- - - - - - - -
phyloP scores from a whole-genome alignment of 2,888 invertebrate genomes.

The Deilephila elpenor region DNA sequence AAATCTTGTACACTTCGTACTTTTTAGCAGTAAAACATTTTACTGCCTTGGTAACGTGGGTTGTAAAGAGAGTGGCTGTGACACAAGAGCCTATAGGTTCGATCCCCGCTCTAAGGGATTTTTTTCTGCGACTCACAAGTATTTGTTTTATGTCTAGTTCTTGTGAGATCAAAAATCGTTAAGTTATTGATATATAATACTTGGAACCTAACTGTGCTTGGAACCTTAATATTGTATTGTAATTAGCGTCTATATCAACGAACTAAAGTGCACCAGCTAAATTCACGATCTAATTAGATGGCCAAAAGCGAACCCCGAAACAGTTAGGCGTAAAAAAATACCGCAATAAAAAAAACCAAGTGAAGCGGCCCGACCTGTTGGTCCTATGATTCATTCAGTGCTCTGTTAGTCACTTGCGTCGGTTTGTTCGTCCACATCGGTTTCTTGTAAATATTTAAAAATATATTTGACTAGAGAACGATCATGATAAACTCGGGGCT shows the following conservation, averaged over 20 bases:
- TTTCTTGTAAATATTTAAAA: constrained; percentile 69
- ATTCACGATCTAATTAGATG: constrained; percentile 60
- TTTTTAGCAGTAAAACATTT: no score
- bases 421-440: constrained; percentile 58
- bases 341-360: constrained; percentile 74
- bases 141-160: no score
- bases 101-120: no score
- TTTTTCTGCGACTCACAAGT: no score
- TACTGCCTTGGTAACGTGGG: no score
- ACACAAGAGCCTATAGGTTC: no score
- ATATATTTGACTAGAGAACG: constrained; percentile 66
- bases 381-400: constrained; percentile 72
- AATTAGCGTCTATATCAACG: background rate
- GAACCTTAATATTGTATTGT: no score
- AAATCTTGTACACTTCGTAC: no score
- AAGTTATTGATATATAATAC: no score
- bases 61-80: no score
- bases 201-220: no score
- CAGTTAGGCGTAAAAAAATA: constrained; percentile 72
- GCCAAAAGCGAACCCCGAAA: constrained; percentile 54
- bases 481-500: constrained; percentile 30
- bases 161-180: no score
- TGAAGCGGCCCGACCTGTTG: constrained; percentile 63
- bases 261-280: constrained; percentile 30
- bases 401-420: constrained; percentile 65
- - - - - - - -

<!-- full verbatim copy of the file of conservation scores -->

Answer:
phyloP scores from a whole-genome alignment of 2,888 invertebrate genomes.

The Deilephila elpenor region DNA sequence AAATCTTGTACACTTCGTACTTTTTAGCAGTAAAACATTTTACTGCCTTGGTAACGTGGGTTGTAAAGAGAGTGGCTGTGACACAAGAGCCTATAGGTTCGATCCCCGCTCTAAGGGATTTTTTTCTGCGACTCACAAGTATTTGTTTTATGTCTAGTTCTTGTGAGATCAAAAATCGTTAAGTTATTGATATATAATACTTGGAACCTAACTGTGCTTGGAACCTTAATATTGTATTGTAATTAGCGTCTATATCAACGAACTAAAGTGCACCAGCTAAATTCACGATCTAATTAGATGGCCAAAAGCGAACCCCGAAACAGTTAGGCGTAAAAAAATACCGCAATAAAAAAAACCAAGTGAAGCGGCCCGACCTGTTGGTCCTATGATTCATTCAGTGCTCTGTTAGTCACTTGCGTCGGTTTGTTCGTCCACATCGGTTTCTTGTAAATATTTAAAAATATATTTGACTAGAGAACGATCATGATAAACTCGGGGCT shows the following conservation, averaged over 20 bases:
- TTTCTTGTAAATATTTAAAA: constrained; percentile 69
- ATTCACGATCTAATTAGATG: constrained; percentile 60
- TTTTTAGCAGTAAAACATTT: no score
- bases 421-440: constrained; percentile 58
- bases 341-360: constrained; percentile 74
- bases 141-160: no score
- bases 101-120: no score
- TTTTTCTGCGACTCACAAGT: no score
- TACTGCCTTGGTAACGTGGG: no score
- ACACAAGAGCCTATAGGTTC: no score
- ATATATTTGACTAGAGAACG: constrained; percentile 66
- bases 381-400: constrained; percentile 72
- AATTAGCGTCTATATCAACG: background rate
- GAACCTTAATATTGTATTGT: no score
- AAATCTTGTACACTTCGTAC: no score
- AAGTTATTGATATATAATAC: no score
- bases 61-80: no score
- bases 201-220: no score
- CAGTTAGGCGTAAAAAAATA: constrained; percentile 72
- GCCAAAAGCGAACCCCGAAA: constrained; percentile 54
- bases 481-500: constrained; percentile 30
- bases 161-180: no score
- TGAAGCGGCCCGACCTGTTG: constrained; percentile 63
- bases 261-280: constrained; percentile 30
- bases 401-420: constrained; percentile 65